But in wellness, a backlash is coming against perfection — “the answer to that is creating products that do like, three things,” Greene noted.

“Consumers are so comfortable that they are not classified in just one box. They are cyclical and they are multidimensional. Sometimes it’s a makeup day, sometimes it’s light on the makeup, and some days it’s a skin-care day. The constant shifting of behaviors explains why the blurring of categories continues to evolve, as our consumers are now even more sophisticated, more demanding and more versatile,” Cheow said.

“Something we are observing is the concept of polytasking,” Cheow said. “Polyoccasion, polybenefits and polyusage — hyper hybrids. One super charged product or formula can do it all.”

The blending is creeping to all edges of the beauty world, including things that would have previously been classified as mass.

For XX Revolution, makeup formulations include “skin loving” ingredients, said Adam Minto, Revolution Beauty’s founder. The line’s Skin Glow Fauxxdation Foundation, $18, has hyaluronic acid, collagen and peptides, for example.

XX Revolution Beauty

XX by Revolution Beauty has fuses “skin loving” ingredients into products, according to founder Adam Minto.  courtesy

“The idea came from this mixture of what we’re seeing of the skinification of makeup,” Minto said. He felt that there was still a lot of segmentation going on between skin care and makeup because of how the categories are treated in retail environments, he said. “The brands or companies were [in] different places, or the retailer had different parts of the store. We thought that wasn’t particularly consumer centric, it was ridiculous,” Minto said.

For XX at Boots, the entirety of skin and makeup (and hybrid) offerings will be together on a “flexible stand” at the entry to the self service, or mass, department, Minto said. The stand will aim to guide consumers through the XX beauty journey, from skin care, to makeup with skin-care ingredients, to makeup removal. The line will also be sold on Revolution Beauty’s website, as well as at Ulta and Douglas.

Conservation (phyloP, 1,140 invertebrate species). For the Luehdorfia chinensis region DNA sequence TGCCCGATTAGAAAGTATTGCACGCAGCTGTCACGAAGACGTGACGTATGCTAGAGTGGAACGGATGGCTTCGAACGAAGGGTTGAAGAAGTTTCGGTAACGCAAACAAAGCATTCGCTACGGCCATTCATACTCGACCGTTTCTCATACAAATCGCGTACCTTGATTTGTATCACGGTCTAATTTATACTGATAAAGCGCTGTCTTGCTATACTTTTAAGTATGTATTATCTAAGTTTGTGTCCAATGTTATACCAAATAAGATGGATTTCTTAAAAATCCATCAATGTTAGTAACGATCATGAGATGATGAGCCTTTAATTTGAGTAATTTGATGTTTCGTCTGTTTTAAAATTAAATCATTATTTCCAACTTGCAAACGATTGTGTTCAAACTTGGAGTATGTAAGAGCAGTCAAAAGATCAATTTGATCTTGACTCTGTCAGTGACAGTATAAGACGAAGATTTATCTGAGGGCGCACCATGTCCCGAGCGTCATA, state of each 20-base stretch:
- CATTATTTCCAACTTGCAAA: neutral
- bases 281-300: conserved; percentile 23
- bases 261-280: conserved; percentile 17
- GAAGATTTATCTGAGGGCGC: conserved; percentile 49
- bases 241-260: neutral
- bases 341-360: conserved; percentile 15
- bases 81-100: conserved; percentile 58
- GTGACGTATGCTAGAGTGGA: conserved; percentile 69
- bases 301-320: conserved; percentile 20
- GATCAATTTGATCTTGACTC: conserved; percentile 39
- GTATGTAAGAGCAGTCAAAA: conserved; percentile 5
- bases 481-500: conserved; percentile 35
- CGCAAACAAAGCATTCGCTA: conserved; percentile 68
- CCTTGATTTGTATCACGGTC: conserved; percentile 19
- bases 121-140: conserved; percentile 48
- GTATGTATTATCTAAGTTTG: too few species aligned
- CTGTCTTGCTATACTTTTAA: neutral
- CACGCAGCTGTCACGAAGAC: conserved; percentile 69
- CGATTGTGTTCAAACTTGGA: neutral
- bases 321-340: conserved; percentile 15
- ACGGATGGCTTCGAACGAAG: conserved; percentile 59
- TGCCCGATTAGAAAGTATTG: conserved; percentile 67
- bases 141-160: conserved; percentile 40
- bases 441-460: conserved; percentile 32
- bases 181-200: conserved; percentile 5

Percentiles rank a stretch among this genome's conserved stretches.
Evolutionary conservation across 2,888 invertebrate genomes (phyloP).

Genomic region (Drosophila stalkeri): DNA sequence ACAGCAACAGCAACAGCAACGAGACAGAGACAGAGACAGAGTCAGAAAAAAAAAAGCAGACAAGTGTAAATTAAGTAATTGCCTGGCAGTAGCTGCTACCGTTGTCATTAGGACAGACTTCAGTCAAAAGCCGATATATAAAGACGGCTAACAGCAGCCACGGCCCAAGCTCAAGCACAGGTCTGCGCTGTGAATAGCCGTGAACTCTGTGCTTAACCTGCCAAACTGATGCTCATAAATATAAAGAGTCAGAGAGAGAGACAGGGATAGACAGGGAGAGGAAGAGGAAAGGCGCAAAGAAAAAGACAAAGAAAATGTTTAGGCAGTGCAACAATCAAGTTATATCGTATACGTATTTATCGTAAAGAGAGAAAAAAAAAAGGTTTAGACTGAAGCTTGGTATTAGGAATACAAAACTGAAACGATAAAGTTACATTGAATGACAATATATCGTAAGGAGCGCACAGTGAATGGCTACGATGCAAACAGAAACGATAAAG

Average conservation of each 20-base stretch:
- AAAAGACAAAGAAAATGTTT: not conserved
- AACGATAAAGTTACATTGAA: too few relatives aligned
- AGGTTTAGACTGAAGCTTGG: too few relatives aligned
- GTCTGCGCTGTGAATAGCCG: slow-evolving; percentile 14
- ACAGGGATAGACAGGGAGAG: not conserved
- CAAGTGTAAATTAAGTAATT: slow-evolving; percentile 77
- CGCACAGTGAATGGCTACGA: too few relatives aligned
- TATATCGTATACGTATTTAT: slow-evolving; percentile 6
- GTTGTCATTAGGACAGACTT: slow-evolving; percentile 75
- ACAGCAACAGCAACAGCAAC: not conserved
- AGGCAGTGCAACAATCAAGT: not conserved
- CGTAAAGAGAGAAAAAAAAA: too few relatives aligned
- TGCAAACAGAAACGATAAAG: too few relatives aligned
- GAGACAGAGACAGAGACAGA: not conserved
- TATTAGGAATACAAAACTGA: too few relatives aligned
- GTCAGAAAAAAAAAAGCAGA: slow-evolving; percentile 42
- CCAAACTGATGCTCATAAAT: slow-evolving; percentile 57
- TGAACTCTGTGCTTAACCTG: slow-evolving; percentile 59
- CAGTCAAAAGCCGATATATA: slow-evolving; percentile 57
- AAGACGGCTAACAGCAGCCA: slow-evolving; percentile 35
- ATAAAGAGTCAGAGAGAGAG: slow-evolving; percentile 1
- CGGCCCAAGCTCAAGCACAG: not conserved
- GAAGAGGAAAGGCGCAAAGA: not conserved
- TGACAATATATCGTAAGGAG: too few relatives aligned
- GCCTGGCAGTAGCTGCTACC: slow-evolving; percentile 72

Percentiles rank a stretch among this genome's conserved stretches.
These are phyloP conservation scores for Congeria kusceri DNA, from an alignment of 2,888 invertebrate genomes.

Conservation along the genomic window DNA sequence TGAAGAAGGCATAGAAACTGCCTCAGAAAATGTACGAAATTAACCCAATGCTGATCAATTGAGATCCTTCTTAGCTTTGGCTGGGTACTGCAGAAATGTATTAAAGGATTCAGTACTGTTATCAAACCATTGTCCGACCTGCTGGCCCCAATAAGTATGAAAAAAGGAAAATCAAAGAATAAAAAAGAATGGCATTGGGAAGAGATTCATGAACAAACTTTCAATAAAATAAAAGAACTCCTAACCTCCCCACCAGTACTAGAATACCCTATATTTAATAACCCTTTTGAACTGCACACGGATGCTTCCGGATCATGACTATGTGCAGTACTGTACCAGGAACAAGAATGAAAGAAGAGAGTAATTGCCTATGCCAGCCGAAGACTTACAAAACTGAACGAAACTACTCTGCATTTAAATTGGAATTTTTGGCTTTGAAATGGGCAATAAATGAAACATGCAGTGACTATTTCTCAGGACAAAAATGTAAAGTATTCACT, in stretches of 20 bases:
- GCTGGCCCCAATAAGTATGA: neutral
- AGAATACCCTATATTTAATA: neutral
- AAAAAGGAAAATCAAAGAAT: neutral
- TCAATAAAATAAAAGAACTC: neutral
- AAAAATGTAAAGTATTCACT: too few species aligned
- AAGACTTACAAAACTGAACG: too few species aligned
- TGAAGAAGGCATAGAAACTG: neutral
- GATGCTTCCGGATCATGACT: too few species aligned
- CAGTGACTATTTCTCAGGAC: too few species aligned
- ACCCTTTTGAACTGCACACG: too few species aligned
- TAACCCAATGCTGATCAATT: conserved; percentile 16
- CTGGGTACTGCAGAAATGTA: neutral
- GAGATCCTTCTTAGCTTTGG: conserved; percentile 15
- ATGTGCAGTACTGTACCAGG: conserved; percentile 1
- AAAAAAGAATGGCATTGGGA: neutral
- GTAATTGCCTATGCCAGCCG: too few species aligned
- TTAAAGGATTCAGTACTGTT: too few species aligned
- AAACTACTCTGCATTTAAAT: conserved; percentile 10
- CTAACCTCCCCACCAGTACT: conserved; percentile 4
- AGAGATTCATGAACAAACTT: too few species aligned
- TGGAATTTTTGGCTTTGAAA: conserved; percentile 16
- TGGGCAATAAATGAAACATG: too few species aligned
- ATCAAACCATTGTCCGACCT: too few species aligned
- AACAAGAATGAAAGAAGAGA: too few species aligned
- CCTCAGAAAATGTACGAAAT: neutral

Deciem, the parent company of The Ordinary, which sells scientific-sounding serums for less than $20, was an early mover in thinking beyond mass or prestige labels.

“Our audience doesn’t see the difference,” said Nicola Kilner, Deciem ceo. 

“It’s better for a customer experience to be able to walk in, and instead of it being divided by mass and prestige hair…you should just see the whole hair offering,” Kilner said. “Online retail has never really had that division between prestige and mass because everything is just online.”

But retailers are now “starting to see a way around it,” Kilner said. “Buyers are starting to see it from the consumer perspective.”

Things are likely to progress even faster on that front now that COVID-19 has shifted shopping so drastically, said Greene.

“The reality is people are finding inspiration in a number of different touch points beyond the traditional retail, or even the traditional e-commerce environment. Whatever the case, there’s a constant ambition to narrow the gap between inspiration and purchase,” Greene said.

Sellers have been looking to narrow those gaps for a while, but now that COVID-19 has changed the way consumers shop, e-commerce trends have only been accelerated, Greene said.

“You’re seeing this ecosystem approach to entertainment, social, in some instances gaming, and making it more shoppable than ever, more in creative ways,” she said.

“There’s an element where people aren’t in stores, but they’re also consuming so much content and in particular, things like Instagram Live and long-form Instagram content,” Greene continued. Same with Amazon — there’s a move to connect all that time spent online socializing and consuming entertainment to product and to buy and make that leap easier.”

“E-commerce was a function, and now brands are going to need to start thinking of e-commerce as an environment,” Greene said.